I’m afraid of succeeding at things that don’t matter.

I’ve been a full-time freelancer for 10 months. My friend Chad says that freelancers are modern-day cowboys and I’d like to think it’s true. Partially because it makes me sound badass and partially because it makes me feel badass.

Spoiler alert! Freelance is hard, especially when you’re new. I thought going into this that it would be tough for the first three months or so. It would just be a short stint of business-owning puberty. Everything would be a little awkward, but I’d make it out alive and reminisce about it with a big Julia Roberts smile laugh. Things would get better and better and, before I’d know it, I’d be blowing my nose with dollar bills like Lloyd Christmas did in Dumb and Dumber. It would be awesome! I’d get to travel anywhere and work remotely. I’d have time to volunteer all day every Friday. Since I’d be making so much money, I’d even spend time on pro bono projects or just starting other side businesses because, why not? I’d suddenly become a decisive lady and personal finances would just “work themselves out.” Life was going to be fabulous as long as I worked hard early on!

“LOLZ” —Internet cats’ response

I started to get discouraged when my expectations were not being met. I was upset with myself. I worked all the time and I wondered what was flawed about my approach … or worse, me. Fear crept in. I started to think I might actually fail at my dream of being a business owner. It didn’t seem like it was this hard for the other freelancing cowboys.

Now, as I near my first year of flying solo, I realize those dreams take time. It’s a marathon, not a sprint. Our generation expects success as fast as an email exchange. It may take us ten hours to read a memoir, but that memoir took a lifetime of living and years of writing.

I don’t feel bad about my aforementioned aspirations. In my case, the time frame was just unrealistic. I was born a dreamer and I’ll die a doer. I’m still technically living the dream (traveling, donating design time, etc.), but it’s not without cost. David Allen said it best: “You can do anything but not everything.”

“BECKY, GET TO THE JUICY FEAR ALREADY.” —you, right now

Okay! When I was at Designer Vaca, the topic of fear was brought up. The panelists discussed the realistic worst case scenario (in regards to tanking careers). The group decided that it looks more like getting a desk job and sleeping on a friend’s couch than being on the streets and making pals with cats. The worst isn’t so bad, unless we allow it to deflate our egos. But that’s just it. It’s not sleeping on couches, it’s the implication that there’s an internal error.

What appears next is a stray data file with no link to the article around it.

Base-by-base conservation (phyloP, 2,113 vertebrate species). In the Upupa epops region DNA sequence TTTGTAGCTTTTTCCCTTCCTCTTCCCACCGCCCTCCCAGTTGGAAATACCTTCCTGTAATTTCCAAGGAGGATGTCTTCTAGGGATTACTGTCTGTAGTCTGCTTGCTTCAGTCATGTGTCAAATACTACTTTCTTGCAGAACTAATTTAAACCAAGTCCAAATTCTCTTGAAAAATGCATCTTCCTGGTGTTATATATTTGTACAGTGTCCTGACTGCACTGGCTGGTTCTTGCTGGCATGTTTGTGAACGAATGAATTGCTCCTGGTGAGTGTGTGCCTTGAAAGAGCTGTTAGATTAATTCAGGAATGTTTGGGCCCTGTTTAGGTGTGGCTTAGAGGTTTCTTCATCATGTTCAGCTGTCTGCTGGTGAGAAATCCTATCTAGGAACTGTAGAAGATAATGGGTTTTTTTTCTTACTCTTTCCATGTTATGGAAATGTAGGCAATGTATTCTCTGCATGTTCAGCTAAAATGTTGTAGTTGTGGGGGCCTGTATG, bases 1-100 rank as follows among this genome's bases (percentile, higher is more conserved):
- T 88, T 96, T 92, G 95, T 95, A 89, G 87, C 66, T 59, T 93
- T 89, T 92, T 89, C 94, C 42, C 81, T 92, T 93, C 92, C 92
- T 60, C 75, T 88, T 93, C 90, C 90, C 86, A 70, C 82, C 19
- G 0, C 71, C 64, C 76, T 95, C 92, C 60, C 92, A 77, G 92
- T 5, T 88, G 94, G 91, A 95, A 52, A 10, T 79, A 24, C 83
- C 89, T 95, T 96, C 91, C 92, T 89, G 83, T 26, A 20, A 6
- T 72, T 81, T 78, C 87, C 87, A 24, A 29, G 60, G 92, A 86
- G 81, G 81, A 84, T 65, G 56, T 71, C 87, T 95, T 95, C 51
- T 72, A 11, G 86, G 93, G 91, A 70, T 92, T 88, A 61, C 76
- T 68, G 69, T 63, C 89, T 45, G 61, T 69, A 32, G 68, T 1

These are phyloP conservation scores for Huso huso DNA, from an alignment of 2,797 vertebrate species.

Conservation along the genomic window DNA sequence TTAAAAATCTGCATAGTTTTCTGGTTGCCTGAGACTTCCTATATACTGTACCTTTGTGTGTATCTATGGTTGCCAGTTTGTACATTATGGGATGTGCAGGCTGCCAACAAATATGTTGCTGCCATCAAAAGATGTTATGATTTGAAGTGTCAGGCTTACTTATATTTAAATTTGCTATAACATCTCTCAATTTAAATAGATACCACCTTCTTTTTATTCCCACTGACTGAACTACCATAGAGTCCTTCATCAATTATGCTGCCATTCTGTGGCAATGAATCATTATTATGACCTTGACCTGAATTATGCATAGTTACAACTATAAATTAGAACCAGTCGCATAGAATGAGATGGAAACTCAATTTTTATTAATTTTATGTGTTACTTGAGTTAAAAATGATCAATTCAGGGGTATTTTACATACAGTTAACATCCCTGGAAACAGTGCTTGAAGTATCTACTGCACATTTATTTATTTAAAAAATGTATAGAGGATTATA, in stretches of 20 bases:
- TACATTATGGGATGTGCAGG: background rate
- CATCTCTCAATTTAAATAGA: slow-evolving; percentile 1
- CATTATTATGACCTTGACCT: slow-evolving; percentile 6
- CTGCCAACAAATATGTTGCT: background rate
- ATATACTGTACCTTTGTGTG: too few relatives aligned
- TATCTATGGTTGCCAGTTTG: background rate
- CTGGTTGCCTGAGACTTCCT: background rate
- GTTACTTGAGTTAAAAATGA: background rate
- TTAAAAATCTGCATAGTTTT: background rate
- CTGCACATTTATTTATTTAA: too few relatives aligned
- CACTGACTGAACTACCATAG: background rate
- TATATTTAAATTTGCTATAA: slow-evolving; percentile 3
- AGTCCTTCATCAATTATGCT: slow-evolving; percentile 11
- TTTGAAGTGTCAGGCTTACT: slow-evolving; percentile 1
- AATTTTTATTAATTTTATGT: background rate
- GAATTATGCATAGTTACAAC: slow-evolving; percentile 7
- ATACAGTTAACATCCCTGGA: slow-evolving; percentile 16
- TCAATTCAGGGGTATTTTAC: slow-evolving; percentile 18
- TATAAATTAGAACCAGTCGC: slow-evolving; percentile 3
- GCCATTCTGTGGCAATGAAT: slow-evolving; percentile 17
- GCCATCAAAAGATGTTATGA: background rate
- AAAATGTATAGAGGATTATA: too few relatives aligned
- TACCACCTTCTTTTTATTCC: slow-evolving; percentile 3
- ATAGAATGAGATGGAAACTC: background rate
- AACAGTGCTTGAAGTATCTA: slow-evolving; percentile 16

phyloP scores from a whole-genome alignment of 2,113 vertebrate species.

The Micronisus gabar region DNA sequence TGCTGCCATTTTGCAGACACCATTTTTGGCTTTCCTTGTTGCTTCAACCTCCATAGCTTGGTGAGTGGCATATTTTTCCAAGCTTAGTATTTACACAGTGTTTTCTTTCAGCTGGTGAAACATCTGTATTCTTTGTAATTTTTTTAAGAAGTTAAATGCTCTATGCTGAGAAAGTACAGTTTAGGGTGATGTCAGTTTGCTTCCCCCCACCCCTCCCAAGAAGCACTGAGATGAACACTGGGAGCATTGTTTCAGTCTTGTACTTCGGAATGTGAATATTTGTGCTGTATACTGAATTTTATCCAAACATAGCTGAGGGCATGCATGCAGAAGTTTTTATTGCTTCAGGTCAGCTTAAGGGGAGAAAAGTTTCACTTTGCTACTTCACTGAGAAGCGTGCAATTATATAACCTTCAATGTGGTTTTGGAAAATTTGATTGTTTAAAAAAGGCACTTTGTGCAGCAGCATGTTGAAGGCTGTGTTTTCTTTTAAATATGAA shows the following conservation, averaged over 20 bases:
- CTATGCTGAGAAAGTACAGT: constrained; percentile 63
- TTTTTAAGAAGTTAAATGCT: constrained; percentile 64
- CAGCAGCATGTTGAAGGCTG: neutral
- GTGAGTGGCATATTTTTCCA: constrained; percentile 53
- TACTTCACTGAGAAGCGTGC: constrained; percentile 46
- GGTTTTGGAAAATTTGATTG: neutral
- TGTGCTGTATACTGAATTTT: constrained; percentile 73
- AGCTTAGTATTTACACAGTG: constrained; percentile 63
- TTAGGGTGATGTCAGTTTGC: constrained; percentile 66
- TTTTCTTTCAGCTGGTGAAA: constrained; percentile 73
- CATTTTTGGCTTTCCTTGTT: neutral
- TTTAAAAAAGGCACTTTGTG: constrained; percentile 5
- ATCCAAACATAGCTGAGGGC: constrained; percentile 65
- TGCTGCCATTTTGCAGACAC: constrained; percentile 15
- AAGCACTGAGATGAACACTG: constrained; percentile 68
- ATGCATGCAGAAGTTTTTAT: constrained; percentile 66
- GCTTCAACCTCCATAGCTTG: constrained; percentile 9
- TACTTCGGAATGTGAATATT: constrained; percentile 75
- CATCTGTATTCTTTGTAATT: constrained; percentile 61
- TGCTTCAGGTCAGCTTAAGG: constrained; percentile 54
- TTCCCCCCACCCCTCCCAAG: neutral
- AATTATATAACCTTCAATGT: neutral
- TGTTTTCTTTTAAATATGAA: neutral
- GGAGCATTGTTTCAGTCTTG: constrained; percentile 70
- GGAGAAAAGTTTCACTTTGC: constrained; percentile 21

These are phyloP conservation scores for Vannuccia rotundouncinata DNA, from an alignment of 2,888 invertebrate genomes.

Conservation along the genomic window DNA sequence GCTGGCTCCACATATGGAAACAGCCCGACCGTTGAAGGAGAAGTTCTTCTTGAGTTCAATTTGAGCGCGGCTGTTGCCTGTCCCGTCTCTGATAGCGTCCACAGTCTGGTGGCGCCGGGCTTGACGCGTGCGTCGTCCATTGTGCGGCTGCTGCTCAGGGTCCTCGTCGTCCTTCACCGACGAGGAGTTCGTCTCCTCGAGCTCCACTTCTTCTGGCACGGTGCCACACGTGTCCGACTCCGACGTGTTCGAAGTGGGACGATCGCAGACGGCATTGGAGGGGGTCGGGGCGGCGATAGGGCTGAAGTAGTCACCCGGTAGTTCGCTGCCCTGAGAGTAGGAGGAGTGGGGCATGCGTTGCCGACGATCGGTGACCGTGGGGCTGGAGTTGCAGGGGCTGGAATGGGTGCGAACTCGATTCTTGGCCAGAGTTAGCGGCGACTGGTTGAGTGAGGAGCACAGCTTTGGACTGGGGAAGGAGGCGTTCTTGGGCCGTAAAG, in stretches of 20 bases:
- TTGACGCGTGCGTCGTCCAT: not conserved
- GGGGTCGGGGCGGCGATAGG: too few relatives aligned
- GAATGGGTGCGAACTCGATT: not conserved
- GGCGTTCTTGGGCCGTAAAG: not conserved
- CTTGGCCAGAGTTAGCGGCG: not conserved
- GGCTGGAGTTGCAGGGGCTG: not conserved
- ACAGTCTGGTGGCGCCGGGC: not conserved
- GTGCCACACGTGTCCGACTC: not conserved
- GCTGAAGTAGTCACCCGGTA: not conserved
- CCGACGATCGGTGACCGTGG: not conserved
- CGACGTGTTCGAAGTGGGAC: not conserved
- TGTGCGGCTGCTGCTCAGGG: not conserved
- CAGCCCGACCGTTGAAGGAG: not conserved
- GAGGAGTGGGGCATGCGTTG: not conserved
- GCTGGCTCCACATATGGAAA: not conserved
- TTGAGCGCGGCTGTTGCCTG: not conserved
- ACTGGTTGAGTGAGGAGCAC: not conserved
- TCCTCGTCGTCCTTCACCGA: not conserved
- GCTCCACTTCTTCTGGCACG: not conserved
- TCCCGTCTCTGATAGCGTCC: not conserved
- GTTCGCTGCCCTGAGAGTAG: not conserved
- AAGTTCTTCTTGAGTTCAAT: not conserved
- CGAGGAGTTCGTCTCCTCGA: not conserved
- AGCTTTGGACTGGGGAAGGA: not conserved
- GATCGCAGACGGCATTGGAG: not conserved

Then Promise said something really poignant. “The fear isn’t simply just failing, it’s failing at my calling.” I nodded my head in agreement, but it wasn’t until later that I realized this is the center of it all. It speaks to a lot more than underutilizing resources or not working hard enough. It’s about being blindsided by our misguided direction.

Aside from fearing that I’m pursuing the wrong calling altogether, I fear my supposed calling not making a difference even if it’s a success.

Bob Goff is one of the most inspiring people around. I dare you to read his book, Love Does. He loves people to the moon and back and doesn’t waste a second doing so.

He says, “I used to be afraid of failing at something that really mattered to me, but now I’m more afraid of succeeding at things that don’t matter.”

And there you have the fear: succeeding at that which does not matter.Though I’ll miss my blissful ignorance, I’m thankful that my fear has evolved into what it has. It keeps me on my toes and requires me to regain, refocus and find my anchor. Step by step by step by step.

Becky Murphy is an illustrator, writer and graphic designer. Her first book, I’d Rather Be Short, was recently released and is available where books are sold. It contains 100 reasons of why it’s great to be small and is a fantastic gift for all the shorties in your life. Becky writes about happiness, perspective and the occasional short joke at www.chipperthings.com.

You can also find Becky on Twitter and Instagram.

Krystle: Becky, I’m calling myself a modern-day cowboy from now on. And yes, I too am a victim of overzealous expectations. Freelancers are so hush hush about their struggles and I wish we could collectively take a step back and look at the bigger picture. We do what we do because it’s our passion, or calling, and what if it doesn’t end up working out? Gasp! Instead maybe we should treat this time as a stepping stone to the next thing. Maybe we won’t be freelance designers forever. In that sense, failing doesn’t seem like the worst thing in the world. It becomes part of the journey.

Fear Confessions is a series of essays by creatives who share personal stories about facing their fears. It’s a celebration of vulnerability.

  1. OH MY GOD. This post touched my soul. And made me cry. Yes, yes, yes. Exactly. All of it. Thanks Becky for sharing this fear – a whole lot of creatives are going to feel less alone after reading this. Myself included.

  2. * round of applause *

    You took the words that have been rattling in my brain for so long and got them unstuck and out in a way that makes sense to those around me, not just my own crazy creative brain. Promise’s quote really struck home…and it looks like I need to pick up Bob’s book that has been laying on my shelf and GET BUSY!

  3. I think you nailed it, Becky. I think that in some ways we (and by we I mean I) spend time on activities that aren’t part of my “true calling” as it’s easier than chipping away at my dream and maybe coming up short. But it’s counterintuitive because all I’m doing is setting myself up for failure (aka success at something that doesn’t matter to me). Thank you for analyzing this so succinctly and cleverly.